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Discussion Starter #1
Hello! I recently bought an 8051 pcm from a 95 caprice for my 96 so I can tune it. I want to do the resistor mod myself but after looking everywhere, all I found was mentions of it and broken links but not how to do it.
I was wondering if someone could tell me pins I need to join and what kind of resistor I need and where that goes.

Happy New Year!
 

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Discussion Starter #2
Finally found it (after 2 hours). Sorry to waste your time. Connect pin 22 to 21 in the blue connector, and connect either one to ground with a 2k ohm resistor.
 

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Discussion Starter #3
Thanks Cappy p!
Still kinda new here, forgot about the pm's
 

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Discussion Starter #5
Now I'm confused, do I still have to join the two knock sensor circuits together if I use a 3.9k ohm resistor to ground?

 

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First until I find my documentation, I wont comment on resistor values.

The 95 F body only had one sensor so you have to use F body forum info carefully.

As shown in the pictures I posted, the 96 B body has the 2 sensors separated in the harness on pin 21 and 22

To make a 96 B body harness and sensors with a 94-95 PCM ACT THE SAME AS a 95 B body car,

21 and 22 must be connected , and have a resistor to ground.

This so the two 96 sensors together, have the same resistance as two 95 ( factory tied together) sensors do.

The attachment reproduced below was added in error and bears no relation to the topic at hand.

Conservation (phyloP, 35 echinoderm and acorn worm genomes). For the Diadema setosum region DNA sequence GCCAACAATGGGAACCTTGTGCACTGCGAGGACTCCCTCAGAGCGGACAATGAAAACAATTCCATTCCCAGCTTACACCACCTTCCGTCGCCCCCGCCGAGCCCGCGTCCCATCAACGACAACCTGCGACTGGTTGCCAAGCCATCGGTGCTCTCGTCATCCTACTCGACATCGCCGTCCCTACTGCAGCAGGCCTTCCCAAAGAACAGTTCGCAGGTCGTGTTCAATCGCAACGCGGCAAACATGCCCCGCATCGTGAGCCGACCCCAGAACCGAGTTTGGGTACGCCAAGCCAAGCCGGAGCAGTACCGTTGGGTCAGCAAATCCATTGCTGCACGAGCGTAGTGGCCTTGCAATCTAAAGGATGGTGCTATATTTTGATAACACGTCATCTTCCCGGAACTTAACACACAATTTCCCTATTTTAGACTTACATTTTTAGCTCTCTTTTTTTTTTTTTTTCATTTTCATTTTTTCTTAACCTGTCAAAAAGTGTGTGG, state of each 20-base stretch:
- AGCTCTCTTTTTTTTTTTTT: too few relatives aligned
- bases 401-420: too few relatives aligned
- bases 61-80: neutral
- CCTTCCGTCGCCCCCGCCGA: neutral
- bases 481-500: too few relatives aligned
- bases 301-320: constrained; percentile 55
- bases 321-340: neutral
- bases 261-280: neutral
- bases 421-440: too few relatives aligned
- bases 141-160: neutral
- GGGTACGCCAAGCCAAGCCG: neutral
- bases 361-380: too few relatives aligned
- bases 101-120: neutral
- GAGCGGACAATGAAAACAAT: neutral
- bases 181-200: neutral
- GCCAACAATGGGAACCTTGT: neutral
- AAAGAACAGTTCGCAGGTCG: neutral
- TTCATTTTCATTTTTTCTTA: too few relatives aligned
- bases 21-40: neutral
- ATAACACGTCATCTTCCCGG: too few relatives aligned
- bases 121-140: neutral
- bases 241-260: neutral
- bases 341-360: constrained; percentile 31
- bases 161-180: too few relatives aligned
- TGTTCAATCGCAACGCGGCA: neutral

I guess a person could not connect the 21-22 , use the resistor the F body guys use and only have the one knock sensor operating, but why ?
It is there, why not use it .

Gerry
 

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I guess a person could not connect the 21-22 , use the resistor the F body guys use and only have the one knock sensor operating, but why ?
It is there, why not use it .
Gerry
Why not just install the correct knock sensor?
Like microphones and speakers the resistance is only part of their specification. The best result will be with the correct part. Both 94 and 96 knock sensors are available new.
 

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Because, the idea is to make the PCM drop in.
As in you could swap back and forth

As I have the ability to tune a 1996-97 LT1 I would not have to do this. .

The one time I did, it was before there was an affordable option ( which is now gone )
It was on a guys Buick that had a gear change .
He needed to plug in the 96 PCM for his yearly test.
Not here to argue the merits or reasons for the swap, just trying to help answer the "how to do it : question

I do not have back to back comparisons but seem to remember the knock sensors operating just fine.
Think the resistance mod is more for testing and blowing codes.
Case in point, you can put a F cal that was based on one Knock sensor in a B car with two parallel Knock sensors with no issues. ( other than EVAP temp )